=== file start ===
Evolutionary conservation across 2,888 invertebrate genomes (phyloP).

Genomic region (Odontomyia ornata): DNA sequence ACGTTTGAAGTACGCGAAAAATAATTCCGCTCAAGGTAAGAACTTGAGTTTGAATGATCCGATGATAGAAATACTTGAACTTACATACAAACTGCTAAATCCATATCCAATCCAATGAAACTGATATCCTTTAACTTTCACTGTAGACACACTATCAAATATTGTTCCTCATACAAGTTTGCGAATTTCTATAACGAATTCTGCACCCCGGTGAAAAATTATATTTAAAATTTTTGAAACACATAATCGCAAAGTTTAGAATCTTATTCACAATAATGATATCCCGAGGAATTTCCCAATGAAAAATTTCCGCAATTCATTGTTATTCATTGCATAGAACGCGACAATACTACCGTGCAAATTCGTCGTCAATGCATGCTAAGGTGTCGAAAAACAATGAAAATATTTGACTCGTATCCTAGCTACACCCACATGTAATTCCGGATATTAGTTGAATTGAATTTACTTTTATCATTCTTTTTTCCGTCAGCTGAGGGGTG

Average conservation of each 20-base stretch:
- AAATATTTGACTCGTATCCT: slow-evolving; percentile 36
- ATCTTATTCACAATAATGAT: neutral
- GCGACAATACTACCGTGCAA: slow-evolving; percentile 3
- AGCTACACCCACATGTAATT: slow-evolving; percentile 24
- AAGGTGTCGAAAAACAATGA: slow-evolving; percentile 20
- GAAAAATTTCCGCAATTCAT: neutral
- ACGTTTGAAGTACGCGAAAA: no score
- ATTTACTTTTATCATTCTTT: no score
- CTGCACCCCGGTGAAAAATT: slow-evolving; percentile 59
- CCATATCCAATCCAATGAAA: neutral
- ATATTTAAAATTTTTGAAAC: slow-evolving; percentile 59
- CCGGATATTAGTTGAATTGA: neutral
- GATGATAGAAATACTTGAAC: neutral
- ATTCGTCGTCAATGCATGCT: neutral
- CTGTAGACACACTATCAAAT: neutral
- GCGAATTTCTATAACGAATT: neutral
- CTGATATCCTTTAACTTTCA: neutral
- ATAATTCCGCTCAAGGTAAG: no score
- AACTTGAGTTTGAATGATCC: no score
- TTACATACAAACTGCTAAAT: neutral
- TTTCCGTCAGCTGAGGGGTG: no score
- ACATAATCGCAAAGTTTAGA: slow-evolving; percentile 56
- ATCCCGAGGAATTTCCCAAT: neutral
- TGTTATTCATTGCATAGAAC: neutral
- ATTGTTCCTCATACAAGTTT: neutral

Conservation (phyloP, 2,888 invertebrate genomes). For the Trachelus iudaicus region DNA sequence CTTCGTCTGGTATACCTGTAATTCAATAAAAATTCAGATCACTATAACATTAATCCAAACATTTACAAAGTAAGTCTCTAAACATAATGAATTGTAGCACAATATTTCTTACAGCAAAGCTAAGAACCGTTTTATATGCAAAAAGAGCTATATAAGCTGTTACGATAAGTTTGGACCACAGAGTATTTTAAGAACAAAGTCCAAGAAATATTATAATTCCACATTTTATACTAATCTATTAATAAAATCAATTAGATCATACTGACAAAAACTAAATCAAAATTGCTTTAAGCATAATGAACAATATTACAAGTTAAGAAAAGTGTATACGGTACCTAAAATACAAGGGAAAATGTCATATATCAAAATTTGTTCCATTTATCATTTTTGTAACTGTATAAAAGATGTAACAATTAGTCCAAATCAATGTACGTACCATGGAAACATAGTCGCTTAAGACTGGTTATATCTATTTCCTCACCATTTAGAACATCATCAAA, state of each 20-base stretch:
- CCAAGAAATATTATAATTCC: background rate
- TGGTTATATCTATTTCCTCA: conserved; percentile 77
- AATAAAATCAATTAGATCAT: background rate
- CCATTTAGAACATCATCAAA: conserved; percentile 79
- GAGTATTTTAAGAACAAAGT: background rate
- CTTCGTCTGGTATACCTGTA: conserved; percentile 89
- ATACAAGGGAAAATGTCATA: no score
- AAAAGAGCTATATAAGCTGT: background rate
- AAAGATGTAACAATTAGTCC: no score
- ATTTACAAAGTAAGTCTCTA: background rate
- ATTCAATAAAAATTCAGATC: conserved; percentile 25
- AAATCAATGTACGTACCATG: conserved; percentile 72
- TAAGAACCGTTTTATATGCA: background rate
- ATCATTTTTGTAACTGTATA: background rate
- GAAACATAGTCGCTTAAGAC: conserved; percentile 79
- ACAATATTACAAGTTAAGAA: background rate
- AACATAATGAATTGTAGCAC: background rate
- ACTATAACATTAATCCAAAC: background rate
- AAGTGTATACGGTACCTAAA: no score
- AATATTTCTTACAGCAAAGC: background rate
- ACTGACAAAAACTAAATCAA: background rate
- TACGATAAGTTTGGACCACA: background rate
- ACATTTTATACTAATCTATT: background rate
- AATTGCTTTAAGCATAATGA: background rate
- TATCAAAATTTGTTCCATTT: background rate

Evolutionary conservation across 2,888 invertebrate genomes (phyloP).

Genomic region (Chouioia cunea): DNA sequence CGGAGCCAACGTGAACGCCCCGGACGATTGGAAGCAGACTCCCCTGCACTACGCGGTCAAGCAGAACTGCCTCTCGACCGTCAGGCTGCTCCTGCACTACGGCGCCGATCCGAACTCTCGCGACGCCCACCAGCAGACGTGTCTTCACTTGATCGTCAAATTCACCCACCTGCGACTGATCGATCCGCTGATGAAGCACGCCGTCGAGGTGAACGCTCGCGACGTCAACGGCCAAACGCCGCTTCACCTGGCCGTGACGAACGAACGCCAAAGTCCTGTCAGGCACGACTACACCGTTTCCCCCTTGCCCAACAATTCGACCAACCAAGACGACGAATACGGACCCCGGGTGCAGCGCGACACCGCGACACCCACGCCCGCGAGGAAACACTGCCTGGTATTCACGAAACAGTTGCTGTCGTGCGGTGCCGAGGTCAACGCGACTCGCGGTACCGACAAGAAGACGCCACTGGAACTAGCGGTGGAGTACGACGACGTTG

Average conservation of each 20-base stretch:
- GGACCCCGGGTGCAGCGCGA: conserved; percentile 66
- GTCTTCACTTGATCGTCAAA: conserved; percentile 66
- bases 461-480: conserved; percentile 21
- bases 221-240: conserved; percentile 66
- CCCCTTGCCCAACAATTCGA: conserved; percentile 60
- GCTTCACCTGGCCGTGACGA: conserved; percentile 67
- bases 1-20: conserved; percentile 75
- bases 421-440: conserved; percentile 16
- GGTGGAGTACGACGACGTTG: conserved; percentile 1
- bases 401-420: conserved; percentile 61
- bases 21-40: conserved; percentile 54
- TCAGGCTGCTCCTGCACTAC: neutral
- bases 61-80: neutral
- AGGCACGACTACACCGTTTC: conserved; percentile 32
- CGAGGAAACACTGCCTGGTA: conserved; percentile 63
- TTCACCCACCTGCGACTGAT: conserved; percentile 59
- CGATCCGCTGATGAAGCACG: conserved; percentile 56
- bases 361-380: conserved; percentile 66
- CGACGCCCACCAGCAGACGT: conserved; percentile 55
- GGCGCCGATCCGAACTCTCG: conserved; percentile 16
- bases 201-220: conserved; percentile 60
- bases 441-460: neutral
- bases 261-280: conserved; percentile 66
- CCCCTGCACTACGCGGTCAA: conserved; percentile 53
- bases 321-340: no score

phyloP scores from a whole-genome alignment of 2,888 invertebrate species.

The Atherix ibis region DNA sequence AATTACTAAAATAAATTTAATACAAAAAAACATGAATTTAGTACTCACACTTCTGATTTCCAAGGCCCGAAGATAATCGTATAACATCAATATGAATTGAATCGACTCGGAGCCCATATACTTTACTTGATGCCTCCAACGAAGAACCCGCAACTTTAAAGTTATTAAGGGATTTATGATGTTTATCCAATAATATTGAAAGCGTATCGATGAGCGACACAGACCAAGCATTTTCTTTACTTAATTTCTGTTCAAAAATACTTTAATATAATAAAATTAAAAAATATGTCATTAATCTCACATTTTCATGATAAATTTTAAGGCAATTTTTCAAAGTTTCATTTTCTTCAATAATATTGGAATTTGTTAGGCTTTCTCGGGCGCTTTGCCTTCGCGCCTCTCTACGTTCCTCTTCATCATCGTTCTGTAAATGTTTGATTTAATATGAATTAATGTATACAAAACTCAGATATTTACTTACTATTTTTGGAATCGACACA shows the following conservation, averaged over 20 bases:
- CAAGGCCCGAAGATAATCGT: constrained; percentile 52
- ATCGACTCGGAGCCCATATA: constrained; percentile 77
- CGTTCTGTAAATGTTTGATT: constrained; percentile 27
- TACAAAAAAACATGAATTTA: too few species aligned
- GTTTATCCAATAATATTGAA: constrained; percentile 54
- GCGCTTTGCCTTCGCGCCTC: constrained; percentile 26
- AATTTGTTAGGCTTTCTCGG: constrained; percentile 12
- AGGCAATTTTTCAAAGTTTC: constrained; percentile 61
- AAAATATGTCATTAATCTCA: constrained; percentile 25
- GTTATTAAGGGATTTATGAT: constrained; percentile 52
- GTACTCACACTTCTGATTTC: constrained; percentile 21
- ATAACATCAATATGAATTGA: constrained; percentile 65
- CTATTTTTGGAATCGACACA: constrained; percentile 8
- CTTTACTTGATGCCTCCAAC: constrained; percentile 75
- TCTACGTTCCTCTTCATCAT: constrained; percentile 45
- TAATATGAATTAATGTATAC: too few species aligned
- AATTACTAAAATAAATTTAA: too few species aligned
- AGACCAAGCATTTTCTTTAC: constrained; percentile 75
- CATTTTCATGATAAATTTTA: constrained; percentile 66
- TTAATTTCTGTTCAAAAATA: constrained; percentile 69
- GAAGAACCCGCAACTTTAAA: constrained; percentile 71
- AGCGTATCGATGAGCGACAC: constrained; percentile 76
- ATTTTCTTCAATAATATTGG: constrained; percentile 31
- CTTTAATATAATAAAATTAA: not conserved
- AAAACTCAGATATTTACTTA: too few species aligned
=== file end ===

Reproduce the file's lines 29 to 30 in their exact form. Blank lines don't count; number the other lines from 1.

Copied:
Conservation (phyloP, 2,888 invertebrate genomes). For the Trachelus iudaicus region DNA sequence CTTCGTCTGGTATACCTGTAATTCAATAAAAATTCAGATCACTATAACATTAATCCAAACATTTACAAAGTAAGTCTCTAAACATAATGAATTGTAGCACAATATTTCTTACAGCAAAGCTAAGAACCGTTTTATATGCAAAAAGAGCTATATAAGCTGTTACGATAAGTTTGGACCACAGAGTATTTTAAGAACAAAGTCCAAGAAATATTATAATTCCACATTTTATACTAATCTATTAATAAAATCAATTAGATCATACTGACAAAAACTAAATCAAAATTGCTTTAAGCATAATGAACAATATTACAAGTTAAGAAAAGTGTATACGGTACCTAAAATACAAGGGAAAATGTCATATATCAAAATTTGTTCCATTTATCATTTTTGTAACTGTATAAAAGATGTAACAATTAGTCCAAATCAATGTACGTACCATGGAAACATAGTCGCTTAAGACTGGTTATATCTATTTCCTCACCATTTAGAACATCATCAAA, state of each 20-base stretch:
- CCAAGAAATATTATAATTCC: background rate